ethnography and critical discourse analysis?

devon brown devonbrn at YAHOO.COM
Wed Jul 2 17:47:09 UTC 2003


 Hi, I am a new subscriber and have been lurking in the wings for several weeks. I am currently working on a dissertation proposal and am struggling with my methods section. In particular I am hoping to draw from ethnographic and critical discourse analysis traditions. For now I calling my method �ethnographically informed analysis of discourse.� From my perspective ethnographic practices provide a useful tool for gaining a greater understanding of the social context in which discourse practices produce texts, yet there are certainly some strong traditions, and therefore assumptions that these two methods/theories draw from, which are potentially in tension with one another if not in opposition, particularly with regard to the role of the researcher, what counts as data, how data is presented, etc. It is these and other epistemological assumptions regarding these methods that committee members are questioning. So, my question is, are there examples of research that has been done that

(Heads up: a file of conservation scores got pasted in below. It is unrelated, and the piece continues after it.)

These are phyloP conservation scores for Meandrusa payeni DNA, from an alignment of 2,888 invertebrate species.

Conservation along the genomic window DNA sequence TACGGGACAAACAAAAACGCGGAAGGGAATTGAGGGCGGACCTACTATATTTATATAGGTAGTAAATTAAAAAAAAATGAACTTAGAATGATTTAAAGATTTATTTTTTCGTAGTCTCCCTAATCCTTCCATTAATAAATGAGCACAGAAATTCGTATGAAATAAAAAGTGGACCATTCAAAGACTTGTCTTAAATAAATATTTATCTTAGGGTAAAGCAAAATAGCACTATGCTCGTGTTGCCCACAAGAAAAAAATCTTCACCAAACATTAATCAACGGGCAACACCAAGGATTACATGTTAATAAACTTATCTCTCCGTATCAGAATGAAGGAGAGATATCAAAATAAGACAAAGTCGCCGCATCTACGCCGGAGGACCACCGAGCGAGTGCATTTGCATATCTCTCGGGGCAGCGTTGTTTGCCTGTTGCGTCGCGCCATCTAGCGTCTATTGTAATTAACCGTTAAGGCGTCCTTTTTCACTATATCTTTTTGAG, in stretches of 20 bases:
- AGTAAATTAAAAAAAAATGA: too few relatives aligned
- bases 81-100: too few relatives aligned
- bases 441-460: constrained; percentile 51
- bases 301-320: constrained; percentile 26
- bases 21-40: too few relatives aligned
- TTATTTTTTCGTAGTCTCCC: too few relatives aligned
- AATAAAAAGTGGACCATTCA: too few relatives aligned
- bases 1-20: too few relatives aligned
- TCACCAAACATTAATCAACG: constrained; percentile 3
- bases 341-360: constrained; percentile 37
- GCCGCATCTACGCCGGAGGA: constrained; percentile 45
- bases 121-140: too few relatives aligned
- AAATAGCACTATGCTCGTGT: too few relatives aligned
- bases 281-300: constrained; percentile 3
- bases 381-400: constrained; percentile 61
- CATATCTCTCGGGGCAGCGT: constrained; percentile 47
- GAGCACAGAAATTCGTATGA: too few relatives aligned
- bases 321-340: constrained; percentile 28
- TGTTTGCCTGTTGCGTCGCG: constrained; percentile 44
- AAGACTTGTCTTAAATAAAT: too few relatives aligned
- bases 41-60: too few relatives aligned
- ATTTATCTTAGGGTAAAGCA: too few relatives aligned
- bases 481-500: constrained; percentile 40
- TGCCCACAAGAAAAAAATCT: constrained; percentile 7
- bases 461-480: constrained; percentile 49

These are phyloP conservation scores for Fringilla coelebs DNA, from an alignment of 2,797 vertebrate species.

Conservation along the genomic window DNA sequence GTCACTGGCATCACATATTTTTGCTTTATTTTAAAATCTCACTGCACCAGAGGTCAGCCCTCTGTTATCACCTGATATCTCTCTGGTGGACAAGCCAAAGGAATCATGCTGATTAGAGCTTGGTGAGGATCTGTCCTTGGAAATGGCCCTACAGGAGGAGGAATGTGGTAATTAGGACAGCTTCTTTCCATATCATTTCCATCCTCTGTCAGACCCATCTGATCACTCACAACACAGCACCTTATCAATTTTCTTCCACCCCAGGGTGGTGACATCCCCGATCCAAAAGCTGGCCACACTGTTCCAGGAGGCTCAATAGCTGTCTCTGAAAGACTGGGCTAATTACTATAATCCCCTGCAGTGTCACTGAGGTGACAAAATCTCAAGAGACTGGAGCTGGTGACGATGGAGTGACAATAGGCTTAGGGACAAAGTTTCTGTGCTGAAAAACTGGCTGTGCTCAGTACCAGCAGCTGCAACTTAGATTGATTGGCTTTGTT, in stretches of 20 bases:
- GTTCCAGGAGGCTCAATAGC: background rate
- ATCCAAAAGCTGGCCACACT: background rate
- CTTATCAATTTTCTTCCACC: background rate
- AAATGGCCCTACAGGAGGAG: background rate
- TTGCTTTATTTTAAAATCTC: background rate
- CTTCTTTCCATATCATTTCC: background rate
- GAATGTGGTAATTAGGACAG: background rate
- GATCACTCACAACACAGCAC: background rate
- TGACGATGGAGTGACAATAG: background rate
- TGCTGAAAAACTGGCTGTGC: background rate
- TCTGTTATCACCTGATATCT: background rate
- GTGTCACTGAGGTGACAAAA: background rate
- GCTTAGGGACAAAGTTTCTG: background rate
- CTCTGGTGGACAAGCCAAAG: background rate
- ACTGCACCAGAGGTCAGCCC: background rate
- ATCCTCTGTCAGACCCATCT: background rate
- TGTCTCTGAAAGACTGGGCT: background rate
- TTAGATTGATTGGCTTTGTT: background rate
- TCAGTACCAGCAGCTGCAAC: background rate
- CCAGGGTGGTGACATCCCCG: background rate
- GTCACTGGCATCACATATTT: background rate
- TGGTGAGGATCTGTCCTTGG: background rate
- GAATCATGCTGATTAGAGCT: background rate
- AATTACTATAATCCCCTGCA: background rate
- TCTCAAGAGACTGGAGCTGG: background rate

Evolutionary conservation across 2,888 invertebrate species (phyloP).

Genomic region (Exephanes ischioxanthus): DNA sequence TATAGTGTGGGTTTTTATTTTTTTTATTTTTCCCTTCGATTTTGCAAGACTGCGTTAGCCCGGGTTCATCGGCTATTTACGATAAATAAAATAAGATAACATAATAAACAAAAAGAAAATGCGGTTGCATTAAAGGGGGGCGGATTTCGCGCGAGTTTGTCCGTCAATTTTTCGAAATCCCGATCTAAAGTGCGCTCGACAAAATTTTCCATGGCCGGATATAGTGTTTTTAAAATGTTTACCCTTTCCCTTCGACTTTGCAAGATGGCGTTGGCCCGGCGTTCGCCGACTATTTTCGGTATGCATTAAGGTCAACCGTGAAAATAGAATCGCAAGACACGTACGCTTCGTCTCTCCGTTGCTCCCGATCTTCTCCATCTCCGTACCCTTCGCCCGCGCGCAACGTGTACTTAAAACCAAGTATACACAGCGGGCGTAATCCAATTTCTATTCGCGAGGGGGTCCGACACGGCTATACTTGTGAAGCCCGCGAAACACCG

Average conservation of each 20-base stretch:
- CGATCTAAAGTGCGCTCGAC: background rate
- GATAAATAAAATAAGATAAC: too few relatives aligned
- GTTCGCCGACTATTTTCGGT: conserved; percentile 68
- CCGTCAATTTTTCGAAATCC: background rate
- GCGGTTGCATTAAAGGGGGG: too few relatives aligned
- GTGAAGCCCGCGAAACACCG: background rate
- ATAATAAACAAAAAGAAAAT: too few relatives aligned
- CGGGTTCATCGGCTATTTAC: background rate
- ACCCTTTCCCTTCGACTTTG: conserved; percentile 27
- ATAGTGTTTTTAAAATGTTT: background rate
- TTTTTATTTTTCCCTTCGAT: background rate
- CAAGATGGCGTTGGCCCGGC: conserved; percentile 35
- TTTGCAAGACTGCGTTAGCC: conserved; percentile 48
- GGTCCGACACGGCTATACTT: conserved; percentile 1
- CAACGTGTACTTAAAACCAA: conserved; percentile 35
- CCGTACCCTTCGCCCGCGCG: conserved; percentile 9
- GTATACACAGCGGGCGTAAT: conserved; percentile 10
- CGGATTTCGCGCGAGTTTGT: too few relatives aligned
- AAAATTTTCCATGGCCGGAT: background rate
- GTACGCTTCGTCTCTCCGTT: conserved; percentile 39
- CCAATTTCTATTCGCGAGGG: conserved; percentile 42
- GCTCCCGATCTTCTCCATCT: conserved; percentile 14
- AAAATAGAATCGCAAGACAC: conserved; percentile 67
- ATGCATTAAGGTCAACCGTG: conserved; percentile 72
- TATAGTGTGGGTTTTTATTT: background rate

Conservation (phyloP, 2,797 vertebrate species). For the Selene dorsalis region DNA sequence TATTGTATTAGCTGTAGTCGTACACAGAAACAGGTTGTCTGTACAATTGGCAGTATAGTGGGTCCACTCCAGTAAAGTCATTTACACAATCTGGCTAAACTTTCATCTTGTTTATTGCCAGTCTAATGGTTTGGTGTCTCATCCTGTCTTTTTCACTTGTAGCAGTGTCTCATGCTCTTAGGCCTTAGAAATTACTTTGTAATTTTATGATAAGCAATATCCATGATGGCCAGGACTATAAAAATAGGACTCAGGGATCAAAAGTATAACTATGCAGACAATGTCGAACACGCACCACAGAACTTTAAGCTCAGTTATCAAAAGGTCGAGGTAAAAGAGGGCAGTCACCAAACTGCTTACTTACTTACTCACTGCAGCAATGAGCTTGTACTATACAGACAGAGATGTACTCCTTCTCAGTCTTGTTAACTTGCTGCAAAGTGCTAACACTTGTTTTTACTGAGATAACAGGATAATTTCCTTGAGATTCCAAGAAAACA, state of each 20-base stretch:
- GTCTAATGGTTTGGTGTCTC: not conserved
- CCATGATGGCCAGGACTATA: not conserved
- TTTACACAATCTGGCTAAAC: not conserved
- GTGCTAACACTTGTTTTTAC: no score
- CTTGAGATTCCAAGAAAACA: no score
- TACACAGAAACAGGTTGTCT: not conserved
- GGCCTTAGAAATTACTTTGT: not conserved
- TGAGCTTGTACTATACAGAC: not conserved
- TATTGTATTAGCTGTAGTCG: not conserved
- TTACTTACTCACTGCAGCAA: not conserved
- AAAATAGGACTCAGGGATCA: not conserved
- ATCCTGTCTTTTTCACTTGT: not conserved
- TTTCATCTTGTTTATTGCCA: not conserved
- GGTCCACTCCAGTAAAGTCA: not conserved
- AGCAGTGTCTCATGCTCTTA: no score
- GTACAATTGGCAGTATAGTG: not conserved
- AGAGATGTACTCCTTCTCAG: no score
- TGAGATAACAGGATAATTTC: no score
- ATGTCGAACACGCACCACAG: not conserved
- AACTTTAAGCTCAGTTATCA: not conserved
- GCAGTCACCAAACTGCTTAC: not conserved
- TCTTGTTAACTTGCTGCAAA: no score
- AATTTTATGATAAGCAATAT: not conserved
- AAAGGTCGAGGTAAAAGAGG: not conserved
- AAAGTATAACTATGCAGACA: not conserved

actively draws from both ethnographic traditions and critical discourse analysis? Also, as I read Fairclough and van Dijk, I see examples of critical discourse analysis of texts, which do not necessarily require ethnographic methods of data collection (e.g., newspaper articles, university advertisements for faculty, etc), can anyone think of examples of CDA analyzing texts that have emerged from ethnographically informed practices (e.g., observations, transcripts of interviews, etc.)?  Thanks in advance for any help.


The significant problems we face cannot be solved by the
same level of thinking that created them.
Albert Einstein

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